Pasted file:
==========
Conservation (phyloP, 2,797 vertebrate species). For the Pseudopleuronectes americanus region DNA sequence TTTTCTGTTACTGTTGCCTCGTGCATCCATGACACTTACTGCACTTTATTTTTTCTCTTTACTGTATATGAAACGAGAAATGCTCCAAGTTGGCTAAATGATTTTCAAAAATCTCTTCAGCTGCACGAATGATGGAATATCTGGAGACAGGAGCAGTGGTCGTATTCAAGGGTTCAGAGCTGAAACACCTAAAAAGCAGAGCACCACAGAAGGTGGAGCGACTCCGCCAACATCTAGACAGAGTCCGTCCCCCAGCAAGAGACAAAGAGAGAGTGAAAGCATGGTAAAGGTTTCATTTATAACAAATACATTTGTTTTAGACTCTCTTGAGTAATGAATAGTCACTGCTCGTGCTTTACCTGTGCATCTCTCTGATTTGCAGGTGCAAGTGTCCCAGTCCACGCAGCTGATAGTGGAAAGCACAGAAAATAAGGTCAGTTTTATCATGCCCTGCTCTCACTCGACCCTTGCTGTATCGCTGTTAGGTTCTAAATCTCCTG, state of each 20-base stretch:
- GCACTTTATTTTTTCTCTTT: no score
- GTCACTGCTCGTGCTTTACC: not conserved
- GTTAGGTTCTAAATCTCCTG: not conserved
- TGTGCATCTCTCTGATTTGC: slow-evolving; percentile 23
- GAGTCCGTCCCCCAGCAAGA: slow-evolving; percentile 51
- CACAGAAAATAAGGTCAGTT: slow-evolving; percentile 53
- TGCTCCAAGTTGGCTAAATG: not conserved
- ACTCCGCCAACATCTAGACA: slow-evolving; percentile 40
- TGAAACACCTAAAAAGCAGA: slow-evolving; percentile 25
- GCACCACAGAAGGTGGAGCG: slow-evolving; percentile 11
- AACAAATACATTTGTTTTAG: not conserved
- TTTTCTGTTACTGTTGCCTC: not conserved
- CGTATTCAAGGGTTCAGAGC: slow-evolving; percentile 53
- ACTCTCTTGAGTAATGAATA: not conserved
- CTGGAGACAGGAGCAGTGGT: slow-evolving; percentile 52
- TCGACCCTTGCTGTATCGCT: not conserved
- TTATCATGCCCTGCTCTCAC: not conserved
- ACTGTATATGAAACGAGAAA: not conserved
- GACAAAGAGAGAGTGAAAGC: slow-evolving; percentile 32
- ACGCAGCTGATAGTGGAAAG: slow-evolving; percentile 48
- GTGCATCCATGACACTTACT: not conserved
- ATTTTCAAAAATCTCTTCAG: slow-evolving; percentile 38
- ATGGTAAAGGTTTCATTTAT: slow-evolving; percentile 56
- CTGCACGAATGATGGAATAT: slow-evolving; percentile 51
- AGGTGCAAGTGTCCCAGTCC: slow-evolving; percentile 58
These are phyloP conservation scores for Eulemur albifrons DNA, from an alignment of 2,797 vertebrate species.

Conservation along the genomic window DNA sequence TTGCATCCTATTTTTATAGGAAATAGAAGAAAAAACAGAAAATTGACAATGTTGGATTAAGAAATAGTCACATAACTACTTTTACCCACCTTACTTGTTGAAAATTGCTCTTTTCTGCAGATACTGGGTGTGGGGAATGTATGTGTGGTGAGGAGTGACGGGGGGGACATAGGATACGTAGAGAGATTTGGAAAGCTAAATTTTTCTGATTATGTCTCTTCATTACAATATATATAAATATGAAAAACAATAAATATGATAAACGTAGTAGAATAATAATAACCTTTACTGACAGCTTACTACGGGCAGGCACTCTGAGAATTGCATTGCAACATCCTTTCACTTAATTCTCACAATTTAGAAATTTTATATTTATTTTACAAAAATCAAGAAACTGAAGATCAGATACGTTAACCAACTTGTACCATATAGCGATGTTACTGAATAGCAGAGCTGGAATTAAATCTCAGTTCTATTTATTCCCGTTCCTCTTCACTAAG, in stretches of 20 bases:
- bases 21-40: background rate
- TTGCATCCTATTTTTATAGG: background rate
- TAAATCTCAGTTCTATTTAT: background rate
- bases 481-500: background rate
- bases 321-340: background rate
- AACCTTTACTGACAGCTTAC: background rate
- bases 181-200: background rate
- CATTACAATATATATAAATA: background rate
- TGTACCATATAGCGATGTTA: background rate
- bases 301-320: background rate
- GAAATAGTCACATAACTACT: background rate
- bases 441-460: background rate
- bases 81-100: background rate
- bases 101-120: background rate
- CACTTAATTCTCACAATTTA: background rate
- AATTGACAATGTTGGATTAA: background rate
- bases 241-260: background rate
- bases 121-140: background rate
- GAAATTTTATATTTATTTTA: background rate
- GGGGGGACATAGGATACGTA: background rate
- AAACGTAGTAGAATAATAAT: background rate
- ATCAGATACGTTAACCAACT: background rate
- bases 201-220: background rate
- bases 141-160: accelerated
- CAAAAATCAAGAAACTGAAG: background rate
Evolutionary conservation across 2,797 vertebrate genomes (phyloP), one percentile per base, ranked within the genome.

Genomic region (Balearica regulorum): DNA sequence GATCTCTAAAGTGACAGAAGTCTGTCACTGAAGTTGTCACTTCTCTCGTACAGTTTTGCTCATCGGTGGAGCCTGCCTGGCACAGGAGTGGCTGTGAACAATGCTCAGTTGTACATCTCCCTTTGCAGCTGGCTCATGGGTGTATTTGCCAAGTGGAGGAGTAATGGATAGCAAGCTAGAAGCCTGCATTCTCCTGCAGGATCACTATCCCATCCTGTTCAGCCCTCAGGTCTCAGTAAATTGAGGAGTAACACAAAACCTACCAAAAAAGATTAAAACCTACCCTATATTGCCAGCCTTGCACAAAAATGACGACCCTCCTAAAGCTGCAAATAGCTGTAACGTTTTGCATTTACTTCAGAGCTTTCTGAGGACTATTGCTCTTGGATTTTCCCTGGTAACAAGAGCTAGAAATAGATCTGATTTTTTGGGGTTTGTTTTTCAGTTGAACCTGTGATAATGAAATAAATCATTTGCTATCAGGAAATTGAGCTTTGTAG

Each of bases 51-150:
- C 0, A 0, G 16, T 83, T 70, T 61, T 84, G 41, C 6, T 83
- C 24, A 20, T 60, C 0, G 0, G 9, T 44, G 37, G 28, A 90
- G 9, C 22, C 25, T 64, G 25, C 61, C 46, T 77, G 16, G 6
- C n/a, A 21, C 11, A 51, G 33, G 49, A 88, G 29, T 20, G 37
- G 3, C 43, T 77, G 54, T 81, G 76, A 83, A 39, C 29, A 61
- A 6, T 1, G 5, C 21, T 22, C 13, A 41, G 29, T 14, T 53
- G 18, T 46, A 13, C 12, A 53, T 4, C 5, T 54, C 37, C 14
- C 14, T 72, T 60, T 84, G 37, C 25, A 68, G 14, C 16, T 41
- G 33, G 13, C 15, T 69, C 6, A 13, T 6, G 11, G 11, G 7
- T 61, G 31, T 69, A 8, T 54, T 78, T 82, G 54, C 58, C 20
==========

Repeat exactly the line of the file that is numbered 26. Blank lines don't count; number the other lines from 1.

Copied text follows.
- AGGTGCAAGTGTCCCAGTCC: slow-evolving; percentile 58